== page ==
The High Court has held that claims of a second medical use patent, although not obvious, were invalid for insufficiency and, even if valid, were not infringed.
Second medical use claims in the Swiss form use are as follows: use of substance X for the preparation of a medicament, or pharmaceutical composition, for treating indication Y (a purpose-limited process claim). Article 54(5) of the European Patent Convention (EPC) now enables the grant of these claims in the form: product X for treating indication Y (a purpose-limited product claim).
A patent for an invention is infringed by a person who keeps, disposes of, or offers to dispose of, any product obtained directly by means of the claimed process (section 60(1)(c), Patents Act 1977) (1977 Act) (section 60(1)(c)) (direct infringement).
Indirect infringement occurs where an infringing invention is not put into effect by the defendant, but by someone who was supplied with means relating to an essential element of the invention for putting the invention into effect when he knows or it is obvious to a reasonable person in the circumstances that the means are suitable for putting and intended to put the invention into effect (section 60(2), 1977 Act) (section 60(2)). Section 60(2) therefore requires a double mental element: that of the supplier and that of the person to whom the product is supplied or possibly an end user.
W marketed a prescription-only drug for three different indications under a single registered trade mark. Patent protection for the drug itself had expired but W owned a second medical use patent for pain relief, which was one of the three authorised indications.
A applied for a marketing authorisation for a generic version of the drug limited to the other two indications (a so-called "skinny label"). W was concerned that, despite this, the generic drug would be dispensed for pain relief because most prescriptions are written generically. As very few prescriptions state the indication for which the drug has been prescribed, the dispensing pharmacist will generally not know this. W also argued that, because the generic drug is usually cheaper than the patentee’s product, pharmacists would have a strong commercial incentive to dispense the generic version of the drug unless positive steps were taken to prevent this.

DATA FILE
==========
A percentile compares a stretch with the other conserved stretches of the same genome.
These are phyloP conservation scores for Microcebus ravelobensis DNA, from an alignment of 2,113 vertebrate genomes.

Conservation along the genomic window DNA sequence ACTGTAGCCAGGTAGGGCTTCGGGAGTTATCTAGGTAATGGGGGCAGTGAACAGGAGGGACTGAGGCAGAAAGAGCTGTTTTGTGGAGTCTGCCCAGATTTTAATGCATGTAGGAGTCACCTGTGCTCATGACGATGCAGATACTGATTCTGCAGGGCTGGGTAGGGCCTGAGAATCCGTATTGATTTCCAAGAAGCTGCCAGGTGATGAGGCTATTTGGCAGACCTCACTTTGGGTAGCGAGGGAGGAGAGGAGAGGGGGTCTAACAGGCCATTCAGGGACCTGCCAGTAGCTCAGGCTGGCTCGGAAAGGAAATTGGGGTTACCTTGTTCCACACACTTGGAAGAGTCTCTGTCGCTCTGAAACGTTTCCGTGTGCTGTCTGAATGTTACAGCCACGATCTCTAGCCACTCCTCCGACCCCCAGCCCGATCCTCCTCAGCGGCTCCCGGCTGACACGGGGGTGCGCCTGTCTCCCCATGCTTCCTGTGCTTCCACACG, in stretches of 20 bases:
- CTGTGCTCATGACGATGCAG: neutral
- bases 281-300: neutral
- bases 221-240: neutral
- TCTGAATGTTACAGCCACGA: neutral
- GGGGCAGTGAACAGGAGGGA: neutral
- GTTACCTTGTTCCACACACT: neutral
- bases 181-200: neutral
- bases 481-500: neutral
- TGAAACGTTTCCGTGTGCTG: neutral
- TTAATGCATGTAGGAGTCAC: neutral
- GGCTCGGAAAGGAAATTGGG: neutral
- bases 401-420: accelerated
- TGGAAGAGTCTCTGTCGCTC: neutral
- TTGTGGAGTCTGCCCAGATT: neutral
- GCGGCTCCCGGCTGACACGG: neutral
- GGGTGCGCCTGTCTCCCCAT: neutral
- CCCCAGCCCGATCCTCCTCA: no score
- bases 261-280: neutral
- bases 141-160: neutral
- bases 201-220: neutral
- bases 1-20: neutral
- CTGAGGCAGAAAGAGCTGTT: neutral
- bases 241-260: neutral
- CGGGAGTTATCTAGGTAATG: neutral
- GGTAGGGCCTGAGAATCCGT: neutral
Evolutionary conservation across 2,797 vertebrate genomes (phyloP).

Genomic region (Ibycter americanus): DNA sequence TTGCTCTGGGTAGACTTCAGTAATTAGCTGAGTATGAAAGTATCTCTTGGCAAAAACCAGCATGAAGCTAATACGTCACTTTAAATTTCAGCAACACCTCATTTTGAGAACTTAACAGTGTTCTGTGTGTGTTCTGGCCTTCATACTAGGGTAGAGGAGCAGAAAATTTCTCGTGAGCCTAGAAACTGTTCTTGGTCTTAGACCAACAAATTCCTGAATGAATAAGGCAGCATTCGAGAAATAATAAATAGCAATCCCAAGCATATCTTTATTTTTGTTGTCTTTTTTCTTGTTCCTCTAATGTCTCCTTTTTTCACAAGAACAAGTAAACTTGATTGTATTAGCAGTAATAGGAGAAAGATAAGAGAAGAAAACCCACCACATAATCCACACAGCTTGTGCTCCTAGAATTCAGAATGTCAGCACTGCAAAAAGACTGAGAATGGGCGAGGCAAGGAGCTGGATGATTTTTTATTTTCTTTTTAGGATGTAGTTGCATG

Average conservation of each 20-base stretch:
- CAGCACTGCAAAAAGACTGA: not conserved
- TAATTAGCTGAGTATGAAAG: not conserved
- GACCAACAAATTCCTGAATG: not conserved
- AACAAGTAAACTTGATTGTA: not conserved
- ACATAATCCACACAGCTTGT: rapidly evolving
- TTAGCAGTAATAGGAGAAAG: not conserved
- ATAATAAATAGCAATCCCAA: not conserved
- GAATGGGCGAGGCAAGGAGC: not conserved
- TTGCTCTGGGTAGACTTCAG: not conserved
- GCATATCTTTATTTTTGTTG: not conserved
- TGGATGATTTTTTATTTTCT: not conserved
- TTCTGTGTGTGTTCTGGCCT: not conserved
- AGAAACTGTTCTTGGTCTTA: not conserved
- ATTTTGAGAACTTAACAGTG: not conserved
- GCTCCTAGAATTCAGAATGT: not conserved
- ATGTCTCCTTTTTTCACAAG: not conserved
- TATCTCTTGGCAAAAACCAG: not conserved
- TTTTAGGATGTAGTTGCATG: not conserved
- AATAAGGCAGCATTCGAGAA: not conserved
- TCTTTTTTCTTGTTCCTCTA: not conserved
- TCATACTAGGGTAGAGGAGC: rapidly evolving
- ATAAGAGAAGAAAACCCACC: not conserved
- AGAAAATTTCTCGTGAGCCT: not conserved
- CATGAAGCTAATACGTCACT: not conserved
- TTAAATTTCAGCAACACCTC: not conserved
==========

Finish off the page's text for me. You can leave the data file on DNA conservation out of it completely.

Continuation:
W sued for patent infringement and sought an interim injunction requiring A to take specific actions to prevent its generic version of the drug being dispensed for patients who had been prescribed the drug for the patented indication, pain relief. The High Court refused to grant an interim injunction and struck out the claim of indirect infringement, but dismissed A’s application to strike out the claim entirely.
The Court of Appeal dismissed W's appeal in relation to the interim injunction but allowed its appeal against the order striking out the indirect infringement claim. The word "for" in the context of a Swiss claim is construed as meaning suitable and intended for, but the meaning of “intended” in this context is unclear. In the Court of Appeal's opinion, '"for" does not imply subjective intent. In relation to direct infringement under section 60(1)(c), the Court of Appeal’s view, arguably obiter, was that a manufacturer that knows or could reasonably foresee that some of its drug would intentionally be used for pain relief is making use of the patentee’s inventive contribution in the same way as a manufacturer that actively desired that result.
The case proceeded to full trial by the High Court.
The court held that none of the claims of the patent was obvious over the cited prior art, but certain claims that were directed to the treatment of pain other than inflammatory pain were invalid on the ground of insufficiency. However, even if valid, A had not infringed any claims under section 60(1)(c) or section 60(2).
The Court of Appeal’s judgment on the mental element was not binding but was highly persuasive. The court had doubts as to the correctness of the Court of Appeal's interpretation, but it was not clearly wrong and so should be followed. Such interpretation requires a double mental element, i.e. that of both the manufacturer and the person to who it is supplied. As a result the intention of the doctor and the pharmacist is relevant to direct infringement, as it is when considering indirect infringement. In relation to direct infringement under section 60(1)(c), the High Court held that: